Just two short years ago, the idea of eating from a food truck wasn’t quite mainstream yet.
Many believed it was a necessary convenience reserved for construction workers at job sites. As food trucks became more prevalent, opponents fought tooth and nail to impose rules and ordinances that would slow the expansion of the food-truck culture in New Orleans — but to no avail.
Fast forward to December 2014. As locals traverse from Uptown to Downtown, to backa-town, to Mid-City, through the French Quarter to the Marigny and on over to the Bywater, you can observe individual or gatherings of food trucks parked with long lines of hungry customers waiting for a new type of dining experience. They’re looking for something that will surprise and delight them — as food trucks have become known for putting very unique and flavorful twists on some of our favorite age-old dishes.
The traditional hot dog has been turned into a gourmet experience, with a wide array of exotic offerings, ranging from the traditional chili-dog to options that include crawfish étouffée, sautéed shrimp, fried chicken and even fried oysters from the Diva Dawg Food Truck. During Mardi Gras this year, the Food Drunk truck made a splash by introducing its king cake burger (a traditional burger the comes topped with a bun covered in king cake-colored icing and sprinkles). This masterful combination of sweet and savory resulted in thousands of burgers being sold during the last week of Mardi Gras. The well recognized red La Cocinita Food Truck was an early pioneer of the NOLA food-truck scene, and its consistent and delicious execution of the food-truck taco is another local favorite.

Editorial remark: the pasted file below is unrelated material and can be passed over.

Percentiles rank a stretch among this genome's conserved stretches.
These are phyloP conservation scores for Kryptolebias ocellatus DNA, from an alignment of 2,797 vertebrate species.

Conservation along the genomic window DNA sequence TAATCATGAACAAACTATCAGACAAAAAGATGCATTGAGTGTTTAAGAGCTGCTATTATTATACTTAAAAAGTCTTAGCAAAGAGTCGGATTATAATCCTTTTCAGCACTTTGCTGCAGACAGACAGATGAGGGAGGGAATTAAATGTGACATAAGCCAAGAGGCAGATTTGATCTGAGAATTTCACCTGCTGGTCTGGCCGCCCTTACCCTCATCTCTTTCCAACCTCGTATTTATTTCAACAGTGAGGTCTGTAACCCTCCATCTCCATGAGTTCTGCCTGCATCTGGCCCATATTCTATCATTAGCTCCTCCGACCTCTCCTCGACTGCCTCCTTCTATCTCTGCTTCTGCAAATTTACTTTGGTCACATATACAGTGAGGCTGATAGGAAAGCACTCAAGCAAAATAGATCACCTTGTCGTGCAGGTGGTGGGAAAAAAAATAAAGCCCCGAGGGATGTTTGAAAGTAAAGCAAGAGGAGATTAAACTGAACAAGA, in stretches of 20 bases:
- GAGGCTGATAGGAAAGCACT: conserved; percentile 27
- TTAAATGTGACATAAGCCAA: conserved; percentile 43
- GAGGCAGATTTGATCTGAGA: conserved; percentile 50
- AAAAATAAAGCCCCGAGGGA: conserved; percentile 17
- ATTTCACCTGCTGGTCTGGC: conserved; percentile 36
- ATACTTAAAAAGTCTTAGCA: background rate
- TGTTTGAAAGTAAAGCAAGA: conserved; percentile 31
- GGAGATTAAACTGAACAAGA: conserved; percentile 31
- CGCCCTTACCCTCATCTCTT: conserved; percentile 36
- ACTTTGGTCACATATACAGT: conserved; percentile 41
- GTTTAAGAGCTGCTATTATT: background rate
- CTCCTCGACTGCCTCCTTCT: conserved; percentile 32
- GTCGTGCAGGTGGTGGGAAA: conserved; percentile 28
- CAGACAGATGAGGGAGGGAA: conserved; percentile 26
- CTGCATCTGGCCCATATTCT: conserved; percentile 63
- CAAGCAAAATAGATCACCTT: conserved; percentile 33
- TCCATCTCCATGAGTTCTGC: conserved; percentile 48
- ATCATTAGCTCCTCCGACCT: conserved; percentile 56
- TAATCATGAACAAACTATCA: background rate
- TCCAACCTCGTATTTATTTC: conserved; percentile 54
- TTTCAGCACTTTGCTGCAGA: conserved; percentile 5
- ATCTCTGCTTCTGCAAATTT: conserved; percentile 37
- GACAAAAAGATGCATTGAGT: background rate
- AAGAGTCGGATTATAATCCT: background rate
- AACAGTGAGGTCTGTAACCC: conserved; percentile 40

Foodie Call, The Fat Falafel, Empanada Intifada, Frencheeze Food Truck and NOLA Girl Food Truck & Catering — oh, how I love them all. New Orleans currently has too many food trucks to name, but, as a true enthusiast, my experience tells me that no matter which one you choose, there’s a high probability of a party in your mouth.
Barrie Schwartz, a transplant to New Orleans from Michigan, is the founder of My House NOLA. She has made her niche as a culinary curator specializing in food trucks. Schwartz is an ambassador for the food-truck movement and an organizer of many of the food-truck roundups. If you work downtown, be sure to catch her as she organizes food trucks on the corner of Common and Carondelet streets on the first Tuesday, Wednesday and Thursday of the month through April 2015.
So if you’ve tried food trucks and you love them, or you’ve never had the pleasure of giving one a try, the never-ending dilemma is how to find a truck that’s always on the move. I know. The answer is social media. Follow your favorite trucks on Facebook, Twitter (especially Twitter) and Instagram. nolafoodtrucks.com, myhousenola.com